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Hi everyone,

Wow, I haven't been on this site for a long time!

Just wondering if anyone is encountering the same problem as I am in these colder months.

Situation: Every morning I put the choke on and warm up my bike, but as I lessen the choke, the engine gets weak and eventually dies. Don't get me wrong, I'm warming my bike up for a minimum of 3 minutes.

I normally park in a underground parking lot at work (which is pretty warm) and I seem to be having the same problem.

Any suggestions or advice?

Thanks!

Yvonne

p.s. still riding my 2001 Ninja 250 :noevil
 
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hi, if after 10-15 minites it runs and idles fine then you just need to warm it up longer..it could be helped a bit by adjusting the air screws on the carbs....get a mechanic to help....now with the weather being colder the air is denser and the choke is needed longer to make up for the air/fuel mixture....i see your located in Coq. .....Steve at Maple Ridge Kawi could help you..
 

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One Lump Sum
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Is it carb'd? You may need to richen the idle mixture just a tad to make up for the colder, denser air.
 

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More filling!
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If that symptom has not happened before in otherwise similar conditions (like last Fall, same parkade, similar temps, etc.) then maybe a general service is in order. Bikes do change over time. Perhaps your air filter is starting to get blocked, valve gap may need adjusting, the list goes on as any bikes ages. But of course, if it's only a minor nuisance, then you have to balance the cost of a service against that. If, however, your bike's character is changing, then it's likely to continue to change until it becomes more of a nuisance, IMHO.
 

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If this is new, perhaps a "look see," by a quality technician is in order.
If this is your first fall season with the bike, perhaps a change in warm up may help.
Idle the bike on choke for a minute, then ride off. After 3 or 4 minutes of "riding," the bike warms up much more quickly than sitting and idling, or sitting and idling and blipping the throttle.
The next intersection down the road may be the time to turn off the choke.

Most owners manuals (yours may be different) recommend only a moment or two idling, then riding away at lower/moderate engine speeds.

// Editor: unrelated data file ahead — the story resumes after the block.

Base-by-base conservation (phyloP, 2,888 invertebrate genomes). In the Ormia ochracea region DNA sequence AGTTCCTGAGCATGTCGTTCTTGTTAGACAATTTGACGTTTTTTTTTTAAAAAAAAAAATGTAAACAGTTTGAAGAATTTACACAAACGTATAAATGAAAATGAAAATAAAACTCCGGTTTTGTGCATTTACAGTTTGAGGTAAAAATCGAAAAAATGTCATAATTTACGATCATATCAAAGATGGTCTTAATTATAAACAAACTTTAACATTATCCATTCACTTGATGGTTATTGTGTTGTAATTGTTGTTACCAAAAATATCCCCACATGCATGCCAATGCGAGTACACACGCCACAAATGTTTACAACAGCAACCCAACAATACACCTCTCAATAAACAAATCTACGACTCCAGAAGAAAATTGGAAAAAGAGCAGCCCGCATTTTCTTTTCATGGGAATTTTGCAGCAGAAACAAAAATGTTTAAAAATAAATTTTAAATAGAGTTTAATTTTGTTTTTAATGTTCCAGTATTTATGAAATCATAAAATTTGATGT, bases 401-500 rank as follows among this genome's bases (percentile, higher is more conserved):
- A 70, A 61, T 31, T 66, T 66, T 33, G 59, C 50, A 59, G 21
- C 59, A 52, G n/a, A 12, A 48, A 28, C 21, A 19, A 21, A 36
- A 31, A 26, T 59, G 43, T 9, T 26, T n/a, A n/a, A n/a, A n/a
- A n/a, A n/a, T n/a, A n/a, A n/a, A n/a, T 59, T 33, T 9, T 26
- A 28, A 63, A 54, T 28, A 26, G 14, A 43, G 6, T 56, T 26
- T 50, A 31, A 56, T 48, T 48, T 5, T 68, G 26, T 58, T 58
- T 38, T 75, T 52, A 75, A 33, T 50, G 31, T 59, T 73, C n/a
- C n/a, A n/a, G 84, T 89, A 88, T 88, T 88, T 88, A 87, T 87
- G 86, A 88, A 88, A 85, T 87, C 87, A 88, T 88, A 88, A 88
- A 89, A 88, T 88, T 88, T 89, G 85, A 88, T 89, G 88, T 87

After you've ridden a few minutes, the engine is "fully," warm, and the choke comes off.
Of course, the other end of that spectrum is riding too long with the choke on, which may foul the plugs, and for a certainty, will ruin your fuel consumption rates.
Keep riding!
 

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my bike doesn't have a choke.... but there's this thing at the left side.... where i can adjust the idle speed/power.... if you have that on your bike as well.... u can adjust it to a higher rpm due to the conditions?
 

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a 250 takes a while to warm up. Since it is such a small engine. Same thing happened to my friend's 250 kawi. Just leave it warming up a little longer.
 

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contradiction incarnate
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also the other way around too...
make sure you're not on full choke for an excessive amount of time before stepping it down a little at a time.

I've found that too long at full choke will kill the engine when bringing the choke down unless I turn the throttle a bit while bringing down the choke lever.
 

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Eh Muh Gawd Becky!!
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general rule of thumb is start up the bike on choke. turn choke down some. when bike will take throttle, drive it. it'll warm up waaaaay faster riding then idling and won't foul plugs either. carbon build up is most prevalent at choke idle or idle itself.
 

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Mortgage Pimp
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I second what Michael says. Don't let the bike sit and warm up. Let it warm up as you ride. I started to do that because I didn't want to wake up the neighbors and some guys that are smarter than me on here (Spike for one) told me that's actually better for the bike.

So as soon as your bike can handle clutch and gas, you should start to ride. Then ease off the choke as you're riding.

Good luck Yvonne!
 
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